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Cayman puts a collar on crypto ambitions

According to the 2019 World Investment Report published by the United Nations Conference on Trade and Development (UNCTAD), foreign direct investment (FDI) inflows into Cayman reached US$57.3 billion in 2018, up from US$25.5 billion the previous year.

Foreign direct investments into Cayman increased by US$25.5 billion, said the UNCTAD.

Lloyds Bank notes that total FDI stock in the territory as standing at US$525 billion in 2018.

The banking group states, “The Cayman Islands is the most intensive offshore financial centre in the world, with foreign assets estimated to represent 1,500 times the size of its domestic economy.”

Lloyds Bank says Cayman has foreign assets 1,500 times its domestic economy.
(Photo: independent.co.uk)

Most investments are concentrated in the financial sector, making the country the eighth biggest banking centre in the world.

It is perhaps only natural that crypto investors have begun to look at the country.

However, the local authorities are warning crypto services that they must follow strict anti-money laundering rules.

“Persons engaged in virtual asset services in or from within the Islands are therefore reminded that they are subject to, and are required to comply fully with…all other applicable laws.”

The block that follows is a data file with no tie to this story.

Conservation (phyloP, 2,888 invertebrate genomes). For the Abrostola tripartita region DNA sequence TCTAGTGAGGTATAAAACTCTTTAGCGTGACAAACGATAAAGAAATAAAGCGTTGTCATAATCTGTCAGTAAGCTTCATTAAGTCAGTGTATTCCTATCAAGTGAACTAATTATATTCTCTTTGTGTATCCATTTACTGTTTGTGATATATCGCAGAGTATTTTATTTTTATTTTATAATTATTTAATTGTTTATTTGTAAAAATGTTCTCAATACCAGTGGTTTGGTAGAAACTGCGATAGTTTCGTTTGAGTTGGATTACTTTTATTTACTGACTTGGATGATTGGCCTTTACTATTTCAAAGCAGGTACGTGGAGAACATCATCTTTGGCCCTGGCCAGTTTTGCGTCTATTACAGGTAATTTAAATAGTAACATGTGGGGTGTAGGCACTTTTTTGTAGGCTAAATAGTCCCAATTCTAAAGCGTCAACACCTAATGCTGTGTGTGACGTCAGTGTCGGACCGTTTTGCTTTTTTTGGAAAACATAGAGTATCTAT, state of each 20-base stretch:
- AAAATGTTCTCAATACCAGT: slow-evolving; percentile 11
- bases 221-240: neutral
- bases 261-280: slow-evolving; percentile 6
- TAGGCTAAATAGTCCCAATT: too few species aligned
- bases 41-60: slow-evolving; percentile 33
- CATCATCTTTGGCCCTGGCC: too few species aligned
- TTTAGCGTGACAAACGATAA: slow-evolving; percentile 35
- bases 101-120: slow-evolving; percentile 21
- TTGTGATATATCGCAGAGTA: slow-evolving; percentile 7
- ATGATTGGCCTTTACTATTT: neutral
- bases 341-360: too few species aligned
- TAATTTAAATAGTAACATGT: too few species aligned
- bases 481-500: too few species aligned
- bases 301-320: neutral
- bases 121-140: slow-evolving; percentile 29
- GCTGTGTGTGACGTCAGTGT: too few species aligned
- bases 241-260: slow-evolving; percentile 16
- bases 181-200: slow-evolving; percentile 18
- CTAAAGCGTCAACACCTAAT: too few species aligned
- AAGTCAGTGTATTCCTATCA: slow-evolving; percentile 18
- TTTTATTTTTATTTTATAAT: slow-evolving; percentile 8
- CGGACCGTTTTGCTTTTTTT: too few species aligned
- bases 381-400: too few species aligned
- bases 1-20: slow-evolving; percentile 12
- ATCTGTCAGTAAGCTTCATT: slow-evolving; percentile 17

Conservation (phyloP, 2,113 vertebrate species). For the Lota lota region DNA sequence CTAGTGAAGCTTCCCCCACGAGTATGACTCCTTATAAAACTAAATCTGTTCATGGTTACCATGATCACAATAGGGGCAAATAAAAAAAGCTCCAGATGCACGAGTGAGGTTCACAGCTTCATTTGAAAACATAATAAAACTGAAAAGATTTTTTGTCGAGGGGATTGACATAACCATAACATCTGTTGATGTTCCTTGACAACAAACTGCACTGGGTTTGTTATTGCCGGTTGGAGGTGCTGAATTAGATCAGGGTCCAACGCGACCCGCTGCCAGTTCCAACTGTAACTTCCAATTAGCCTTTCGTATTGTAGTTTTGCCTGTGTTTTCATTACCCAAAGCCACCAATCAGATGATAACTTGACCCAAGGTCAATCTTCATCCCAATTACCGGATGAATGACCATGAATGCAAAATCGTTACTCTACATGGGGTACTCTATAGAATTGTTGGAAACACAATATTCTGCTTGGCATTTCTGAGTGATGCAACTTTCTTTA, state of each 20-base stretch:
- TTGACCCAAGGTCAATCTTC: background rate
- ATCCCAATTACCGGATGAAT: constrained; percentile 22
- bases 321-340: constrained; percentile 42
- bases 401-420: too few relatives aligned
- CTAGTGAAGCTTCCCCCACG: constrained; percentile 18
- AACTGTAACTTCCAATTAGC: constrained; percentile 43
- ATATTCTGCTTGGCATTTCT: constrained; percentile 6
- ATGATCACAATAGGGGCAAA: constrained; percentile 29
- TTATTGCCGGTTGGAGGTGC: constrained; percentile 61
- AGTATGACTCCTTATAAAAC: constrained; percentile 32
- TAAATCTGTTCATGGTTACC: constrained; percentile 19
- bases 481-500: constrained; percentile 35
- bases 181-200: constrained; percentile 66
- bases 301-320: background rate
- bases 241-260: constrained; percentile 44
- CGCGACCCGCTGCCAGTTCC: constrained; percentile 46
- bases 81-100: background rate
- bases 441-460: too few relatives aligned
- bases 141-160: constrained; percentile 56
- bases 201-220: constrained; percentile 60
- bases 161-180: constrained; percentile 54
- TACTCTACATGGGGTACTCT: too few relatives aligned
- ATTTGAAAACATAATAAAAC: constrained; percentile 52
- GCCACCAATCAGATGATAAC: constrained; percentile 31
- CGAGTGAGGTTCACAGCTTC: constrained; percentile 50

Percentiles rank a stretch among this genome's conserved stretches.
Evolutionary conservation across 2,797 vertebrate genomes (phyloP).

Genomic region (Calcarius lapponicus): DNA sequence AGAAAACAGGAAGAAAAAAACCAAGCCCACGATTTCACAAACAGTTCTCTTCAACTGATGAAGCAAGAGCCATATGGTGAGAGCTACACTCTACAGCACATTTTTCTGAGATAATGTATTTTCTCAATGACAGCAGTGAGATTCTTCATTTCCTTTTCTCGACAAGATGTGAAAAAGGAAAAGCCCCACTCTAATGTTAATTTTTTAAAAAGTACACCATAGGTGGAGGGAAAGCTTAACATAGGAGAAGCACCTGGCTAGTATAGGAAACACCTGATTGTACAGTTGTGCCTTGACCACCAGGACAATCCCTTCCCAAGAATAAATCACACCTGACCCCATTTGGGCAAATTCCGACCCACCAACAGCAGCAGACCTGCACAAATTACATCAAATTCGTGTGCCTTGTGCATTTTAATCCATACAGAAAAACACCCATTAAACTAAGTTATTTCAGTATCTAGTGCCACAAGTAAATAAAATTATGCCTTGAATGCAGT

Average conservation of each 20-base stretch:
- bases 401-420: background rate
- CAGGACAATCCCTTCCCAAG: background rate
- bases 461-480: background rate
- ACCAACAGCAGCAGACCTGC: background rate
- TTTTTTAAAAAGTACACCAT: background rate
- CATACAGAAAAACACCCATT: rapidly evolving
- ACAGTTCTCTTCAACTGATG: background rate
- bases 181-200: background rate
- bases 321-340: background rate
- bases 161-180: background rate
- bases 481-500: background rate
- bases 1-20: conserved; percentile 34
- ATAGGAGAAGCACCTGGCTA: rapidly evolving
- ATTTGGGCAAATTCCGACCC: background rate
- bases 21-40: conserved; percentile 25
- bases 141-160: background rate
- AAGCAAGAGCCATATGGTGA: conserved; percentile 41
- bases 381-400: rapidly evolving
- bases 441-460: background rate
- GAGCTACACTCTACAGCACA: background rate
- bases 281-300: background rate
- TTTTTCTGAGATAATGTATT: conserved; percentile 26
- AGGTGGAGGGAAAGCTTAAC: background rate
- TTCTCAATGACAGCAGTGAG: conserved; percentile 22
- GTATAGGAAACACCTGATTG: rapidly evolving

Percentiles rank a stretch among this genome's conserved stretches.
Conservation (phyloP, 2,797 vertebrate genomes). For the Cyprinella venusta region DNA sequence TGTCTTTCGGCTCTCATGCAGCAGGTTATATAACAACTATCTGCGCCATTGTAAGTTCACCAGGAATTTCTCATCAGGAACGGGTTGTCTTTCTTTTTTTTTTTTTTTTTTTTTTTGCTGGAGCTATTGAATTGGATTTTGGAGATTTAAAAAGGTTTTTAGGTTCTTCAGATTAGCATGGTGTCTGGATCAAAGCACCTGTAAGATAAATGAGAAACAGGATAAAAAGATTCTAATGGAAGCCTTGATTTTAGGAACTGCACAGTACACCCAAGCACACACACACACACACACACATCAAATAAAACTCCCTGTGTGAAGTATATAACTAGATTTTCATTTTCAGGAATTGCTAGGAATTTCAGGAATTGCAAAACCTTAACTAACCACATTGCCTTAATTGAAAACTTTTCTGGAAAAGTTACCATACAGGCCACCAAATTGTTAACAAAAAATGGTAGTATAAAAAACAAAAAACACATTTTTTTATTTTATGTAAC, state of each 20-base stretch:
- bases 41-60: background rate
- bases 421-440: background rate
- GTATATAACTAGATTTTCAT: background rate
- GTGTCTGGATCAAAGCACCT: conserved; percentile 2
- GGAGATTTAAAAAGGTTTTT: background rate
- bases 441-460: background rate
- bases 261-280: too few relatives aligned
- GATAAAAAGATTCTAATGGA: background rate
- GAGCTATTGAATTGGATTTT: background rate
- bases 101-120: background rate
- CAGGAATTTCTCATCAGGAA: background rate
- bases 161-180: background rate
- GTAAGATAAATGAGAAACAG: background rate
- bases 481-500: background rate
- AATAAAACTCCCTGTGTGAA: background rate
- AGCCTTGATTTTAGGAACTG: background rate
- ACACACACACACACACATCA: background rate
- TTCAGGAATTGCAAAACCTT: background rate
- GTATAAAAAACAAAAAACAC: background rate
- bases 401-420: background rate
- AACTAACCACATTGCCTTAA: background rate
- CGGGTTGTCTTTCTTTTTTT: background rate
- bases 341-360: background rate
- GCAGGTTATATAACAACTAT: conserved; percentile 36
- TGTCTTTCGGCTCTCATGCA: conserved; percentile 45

– The Ministry of Financial Services

The jurisdiction is set to implement the global AML standards for crypto assets set out by the Financial Action Task Force. 

The Ministry of Financial Services has issued a statement indicating that the Cayman government is preparing a legislative framework to enable compliance of virtual asset service providers with these international measures.

“Persons engaged in virtual asset services in or from within the Islands are therefore reminded that they are subject to, and are required to comply fully with, the provisions of the AMLRs and all other applicable laws,” the statement said.

Cayman is the most intensive offshore financial centre in the world, said Lloyds Bank.

“Virtual asset service providers are therefore obligated to take preventative measures under the AMLRs, including customer due diligence,” it added.

Services in connection with virtual assets, such as cryptocurrencies like bitcoin, already have to conduct customer due diligence under Cayman law.

The research site international investment.net notes that recent FATF recommendations about the regulation and supervision of virtual assets and the provision of virtual asset services urge countries and obliged entities to comply with its recommendations to prevent misuse of virtual assets (VAs) for ML and terrorist financing.

FATF’s wants to reduce and eventually eliminate money laundering conducted through cryptocurrencies.

They are pushing for national legislation in each territory which amends the treatment of virtual assets to take account of criminal uses of cryptocurrencies.

The guidance calls for subjecting crypto-service providers to supervision and monitoring by competent national authorities, without relying on self-regulatory bodies.